Fringe Fest: Shakespeare gets ‘wyrd’

Culture Theatre

I never thought that William Shakespeare’s plays would be told well through contemporary dance and collective movement theatre, but in the case of DamnSpot Theatre’s production of The Wyrd Sisters, I was proved wrong.

DamnSpot Theatre is based in Victoria and founded by Alannah Bloch, a UVic Theatre alumni. Her mission in bringing this group of dancers together is to “revise and revision the works of Shakespeare for contemporary audiences,” according to the company’s Facebook page. Founded just this year, the dancers in the troupe reinterpret the words of Shakespeare through a contemporary lens, and ask questions of the work’s relevance in our modern society.

Going into this show, I knew little about its premise, other than the fact that it involved a blending of some of the Bard’s most famous works and contemporary dance. In doing this, the dancers created their own story while still capturing the heart and magic that lies in the centre of Shakespeare’s words.

Julius Caesar, Hamlet, and Macbeth were all represented in this dark show, as all three involve some element of the supernatural. The Wyrd Sisters themselves, played by Victoria Simpson, Colette Habel, and Nicola Whitney-Griffiths,, encapsulate this dark magic by working together to convince the three leading men — Caesar (Jack Hayes), Hamlet (also Jack Hayes), and Macbeth (Levi Schneider) — into committing the acts that eventually lead to their demise.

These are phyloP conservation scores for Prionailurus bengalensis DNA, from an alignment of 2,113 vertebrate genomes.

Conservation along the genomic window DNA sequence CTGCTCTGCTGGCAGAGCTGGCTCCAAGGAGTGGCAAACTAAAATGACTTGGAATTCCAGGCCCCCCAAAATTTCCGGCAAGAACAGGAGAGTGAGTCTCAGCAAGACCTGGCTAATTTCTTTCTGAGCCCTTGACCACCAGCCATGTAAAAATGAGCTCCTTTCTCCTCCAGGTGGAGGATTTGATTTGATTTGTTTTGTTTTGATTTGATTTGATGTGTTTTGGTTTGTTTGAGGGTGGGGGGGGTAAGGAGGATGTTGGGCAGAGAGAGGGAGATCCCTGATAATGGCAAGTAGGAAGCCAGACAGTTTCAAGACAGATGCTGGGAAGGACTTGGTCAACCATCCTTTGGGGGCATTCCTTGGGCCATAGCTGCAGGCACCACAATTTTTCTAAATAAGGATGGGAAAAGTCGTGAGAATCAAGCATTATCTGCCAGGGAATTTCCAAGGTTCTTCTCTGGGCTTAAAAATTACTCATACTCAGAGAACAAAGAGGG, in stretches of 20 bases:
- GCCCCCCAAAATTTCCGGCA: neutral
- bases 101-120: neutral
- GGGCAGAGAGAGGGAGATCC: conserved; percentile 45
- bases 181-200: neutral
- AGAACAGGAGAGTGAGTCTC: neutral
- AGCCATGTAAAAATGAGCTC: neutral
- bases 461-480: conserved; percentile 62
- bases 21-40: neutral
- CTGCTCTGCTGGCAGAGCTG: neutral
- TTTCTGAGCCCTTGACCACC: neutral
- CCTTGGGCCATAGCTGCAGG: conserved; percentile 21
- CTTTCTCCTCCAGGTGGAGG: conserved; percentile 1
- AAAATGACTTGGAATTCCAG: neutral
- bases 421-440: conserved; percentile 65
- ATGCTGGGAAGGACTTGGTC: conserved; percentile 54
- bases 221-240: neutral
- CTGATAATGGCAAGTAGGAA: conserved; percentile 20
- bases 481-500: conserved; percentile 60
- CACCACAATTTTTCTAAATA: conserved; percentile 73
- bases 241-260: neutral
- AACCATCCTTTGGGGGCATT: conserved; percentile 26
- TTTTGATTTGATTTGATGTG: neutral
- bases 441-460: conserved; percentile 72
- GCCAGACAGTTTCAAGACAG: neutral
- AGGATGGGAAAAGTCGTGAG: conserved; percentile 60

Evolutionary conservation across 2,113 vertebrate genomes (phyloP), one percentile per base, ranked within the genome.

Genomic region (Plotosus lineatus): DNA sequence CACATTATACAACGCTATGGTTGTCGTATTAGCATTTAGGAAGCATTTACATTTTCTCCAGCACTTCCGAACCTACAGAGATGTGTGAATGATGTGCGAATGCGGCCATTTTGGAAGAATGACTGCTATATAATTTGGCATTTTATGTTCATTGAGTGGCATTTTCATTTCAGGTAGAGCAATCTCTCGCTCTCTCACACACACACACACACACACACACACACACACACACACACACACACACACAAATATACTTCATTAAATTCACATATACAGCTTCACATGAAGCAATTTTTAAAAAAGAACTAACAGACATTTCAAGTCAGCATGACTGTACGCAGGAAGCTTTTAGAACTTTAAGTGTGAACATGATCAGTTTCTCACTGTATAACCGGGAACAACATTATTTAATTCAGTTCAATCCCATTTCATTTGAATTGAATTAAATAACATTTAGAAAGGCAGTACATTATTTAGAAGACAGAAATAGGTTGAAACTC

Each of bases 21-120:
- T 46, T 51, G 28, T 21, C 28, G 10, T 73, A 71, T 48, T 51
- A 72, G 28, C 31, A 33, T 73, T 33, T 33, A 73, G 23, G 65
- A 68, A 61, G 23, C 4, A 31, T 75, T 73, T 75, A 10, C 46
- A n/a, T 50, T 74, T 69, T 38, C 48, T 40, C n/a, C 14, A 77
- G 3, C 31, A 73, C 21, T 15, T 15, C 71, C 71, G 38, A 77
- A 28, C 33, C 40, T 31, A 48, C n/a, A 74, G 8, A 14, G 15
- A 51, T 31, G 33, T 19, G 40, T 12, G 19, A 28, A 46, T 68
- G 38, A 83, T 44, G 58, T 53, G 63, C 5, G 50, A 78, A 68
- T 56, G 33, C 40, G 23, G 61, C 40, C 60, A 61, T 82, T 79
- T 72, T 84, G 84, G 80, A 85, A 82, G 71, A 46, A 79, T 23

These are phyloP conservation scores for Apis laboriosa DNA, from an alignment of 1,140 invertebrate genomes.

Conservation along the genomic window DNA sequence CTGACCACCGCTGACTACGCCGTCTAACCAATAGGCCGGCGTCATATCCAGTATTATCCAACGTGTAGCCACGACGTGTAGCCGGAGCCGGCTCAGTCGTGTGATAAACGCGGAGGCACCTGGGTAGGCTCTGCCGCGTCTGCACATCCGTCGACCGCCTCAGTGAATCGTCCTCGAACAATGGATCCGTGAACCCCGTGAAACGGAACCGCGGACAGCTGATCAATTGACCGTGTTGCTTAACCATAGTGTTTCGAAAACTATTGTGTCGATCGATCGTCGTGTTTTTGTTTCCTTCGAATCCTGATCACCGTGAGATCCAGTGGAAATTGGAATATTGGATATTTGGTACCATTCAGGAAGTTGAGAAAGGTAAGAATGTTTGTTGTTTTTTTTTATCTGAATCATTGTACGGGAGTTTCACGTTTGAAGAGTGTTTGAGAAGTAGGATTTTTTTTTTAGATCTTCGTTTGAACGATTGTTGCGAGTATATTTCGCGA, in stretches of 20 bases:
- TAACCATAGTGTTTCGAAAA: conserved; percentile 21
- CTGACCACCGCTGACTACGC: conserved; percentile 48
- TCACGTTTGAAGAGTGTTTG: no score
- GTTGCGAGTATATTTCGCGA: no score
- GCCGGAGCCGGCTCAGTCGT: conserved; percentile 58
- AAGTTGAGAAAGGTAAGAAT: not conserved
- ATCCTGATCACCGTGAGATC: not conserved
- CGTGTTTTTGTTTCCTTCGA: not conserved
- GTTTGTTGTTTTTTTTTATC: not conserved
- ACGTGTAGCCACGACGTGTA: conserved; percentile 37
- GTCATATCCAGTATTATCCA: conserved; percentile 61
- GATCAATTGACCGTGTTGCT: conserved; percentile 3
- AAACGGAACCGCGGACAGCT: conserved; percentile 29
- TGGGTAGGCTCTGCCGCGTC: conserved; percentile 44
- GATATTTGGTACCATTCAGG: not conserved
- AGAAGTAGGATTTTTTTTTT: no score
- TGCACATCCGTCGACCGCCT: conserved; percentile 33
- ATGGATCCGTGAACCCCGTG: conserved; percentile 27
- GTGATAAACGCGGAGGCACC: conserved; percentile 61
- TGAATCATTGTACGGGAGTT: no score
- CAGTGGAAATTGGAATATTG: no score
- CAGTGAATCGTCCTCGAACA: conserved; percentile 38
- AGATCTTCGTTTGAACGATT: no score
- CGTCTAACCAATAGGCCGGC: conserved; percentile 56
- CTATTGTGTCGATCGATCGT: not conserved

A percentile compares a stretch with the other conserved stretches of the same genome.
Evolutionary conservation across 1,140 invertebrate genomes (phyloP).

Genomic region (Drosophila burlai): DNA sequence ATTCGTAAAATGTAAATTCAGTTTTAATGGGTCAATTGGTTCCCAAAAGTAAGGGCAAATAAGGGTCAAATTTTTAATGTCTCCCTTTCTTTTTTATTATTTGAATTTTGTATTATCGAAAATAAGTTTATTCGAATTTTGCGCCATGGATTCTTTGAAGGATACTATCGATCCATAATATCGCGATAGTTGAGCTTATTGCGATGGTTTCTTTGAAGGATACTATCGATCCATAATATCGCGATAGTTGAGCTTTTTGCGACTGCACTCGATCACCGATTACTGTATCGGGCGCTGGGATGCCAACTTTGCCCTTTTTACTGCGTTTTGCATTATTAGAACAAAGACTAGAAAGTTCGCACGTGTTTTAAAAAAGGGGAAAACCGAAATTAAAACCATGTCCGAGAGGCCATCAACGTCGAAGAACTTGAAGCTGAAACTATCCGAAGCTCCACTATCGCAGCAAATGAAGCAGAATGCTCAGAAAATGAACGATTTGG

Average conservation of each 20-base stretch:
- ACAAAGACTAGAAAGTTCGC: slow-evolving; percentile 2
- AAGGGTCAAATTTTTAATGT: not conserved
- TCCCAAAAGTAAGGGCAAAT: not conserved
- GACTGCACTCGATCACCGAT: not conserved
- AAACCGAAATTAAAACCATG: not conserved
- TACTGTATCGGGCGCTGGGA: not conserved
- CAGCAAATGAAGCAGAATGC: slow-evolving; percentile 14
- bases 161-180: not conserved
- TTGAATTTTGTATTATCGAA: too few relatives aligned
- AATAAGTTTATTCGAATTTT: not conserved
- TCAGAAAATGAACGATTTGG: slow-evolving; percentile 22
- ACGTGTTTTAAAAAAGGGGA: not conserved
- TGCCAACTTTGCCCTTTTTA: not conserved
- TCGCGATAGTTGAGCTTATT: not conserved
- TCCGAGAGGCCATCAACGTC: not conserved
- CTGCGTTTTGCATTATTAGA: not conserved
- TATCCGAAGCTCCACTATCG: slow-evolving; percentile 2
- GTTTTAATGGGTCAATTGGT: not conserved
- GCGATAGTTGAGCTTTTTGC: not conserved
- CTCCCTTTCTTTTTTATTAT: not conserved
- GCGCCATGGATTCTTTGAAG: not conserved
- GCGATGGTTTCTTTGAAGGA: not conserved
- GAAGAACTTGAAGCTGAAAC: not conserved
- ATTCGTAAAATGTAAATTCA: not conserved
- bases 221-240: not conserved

Because the storyline itself seemed to be more or less a very rough adaptation of the three Shakespeare plays, it was very easy to follow, and to enjoy the dancing just for the sake of the artistry involved in creating this atmosphere. Contemporary dance is something that resonates on audience members on an individual level; what you take away from it will most likely be very different from the next person.

However, while I found the show easy to follow, I feel like the performance might have seemed a bit convoluted and strange for someone unfamiliar with Shakespeare. But at the same time, this could also have added to the experience: the show is interspersed with famous lines from all three of the plays, such as the famous “Double double, toil and trouble” chant of the witches that many do not realize comes from Shakespeare’s Macbeth. By having these direct references compose almost the entire dialogue of the show, it really gave you the sense that this was a Shakespeare show, just being told in a more modern way. And this is exactly the aim of DamnSpot Theatre.

The Wyrd Sisters exceeded my expectations, and left me with a thirst to read more of Shakespeare’s plays, as well as a higher appreciation for everything that can be done through the medium of contemporary dance.

The Wyrd Sisters plays at the Metro Studio Theatre (Fringe Venue 3) tonight, and Sept. 5 and 6. Tickets are $9 at the door or $10 at